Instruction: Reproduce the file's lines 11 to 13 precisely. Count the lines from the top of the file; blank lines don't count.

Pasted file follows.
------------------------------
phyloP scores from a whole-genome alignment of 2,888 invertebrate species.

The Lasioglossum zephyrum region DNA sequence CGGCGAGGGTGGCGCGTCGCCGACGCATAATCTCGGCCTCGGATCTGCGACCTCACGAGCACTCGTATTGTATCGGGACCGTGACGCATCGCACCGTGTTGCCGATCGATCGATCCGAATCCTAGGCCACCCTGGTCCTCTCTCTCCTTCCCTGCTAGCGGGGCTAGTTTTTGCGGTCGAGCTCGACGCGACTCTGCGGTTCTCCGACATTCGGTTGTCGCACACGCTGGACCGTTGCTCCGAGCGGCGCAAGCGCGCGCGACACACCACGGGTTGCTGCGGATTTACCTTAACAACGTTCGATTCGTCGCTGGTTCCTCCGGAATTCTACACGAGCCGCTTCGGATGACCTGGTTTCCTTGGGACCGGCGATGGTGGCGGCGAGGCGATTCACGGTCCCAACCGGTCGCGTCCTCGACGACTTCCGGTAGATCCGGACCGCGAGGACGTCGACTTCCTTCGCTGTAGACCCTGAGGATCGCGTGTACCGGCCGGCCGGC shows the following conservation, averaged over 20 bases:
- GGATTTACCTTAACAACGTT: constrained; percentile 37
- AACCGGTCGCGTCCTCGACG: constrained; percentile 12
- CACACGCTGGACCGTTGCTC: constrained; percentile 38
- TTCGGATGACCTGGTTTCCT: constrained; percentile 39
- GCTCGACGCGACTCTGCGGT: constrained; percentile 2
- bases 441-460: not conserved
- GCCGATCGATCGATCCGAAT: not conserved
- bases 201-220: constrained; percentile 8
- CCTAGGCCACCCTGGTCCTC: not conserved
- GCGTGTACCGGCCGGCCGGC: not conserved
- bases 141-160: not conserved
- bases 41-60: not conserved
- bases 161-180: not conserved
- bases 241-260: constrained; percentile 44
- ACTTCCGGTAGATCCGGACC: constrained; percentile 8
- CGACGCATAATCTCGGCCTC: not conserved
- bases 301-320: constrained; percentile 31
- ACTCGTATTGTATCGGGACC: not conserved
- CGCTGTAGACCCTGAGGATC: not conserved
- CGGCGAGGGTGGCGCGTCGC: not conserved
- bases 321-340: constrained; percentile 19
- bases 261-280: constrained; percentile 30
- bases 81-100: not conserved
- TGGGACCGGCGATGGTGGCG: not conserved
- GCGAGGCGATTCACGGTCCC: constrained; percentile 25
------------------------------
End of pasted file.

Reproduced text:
- CCTAGGCCACCCTGGTCCTC: not conserved
- GCGTGTACCGGCCGGCCGGC: not conserved
- bases 141-160: not conserved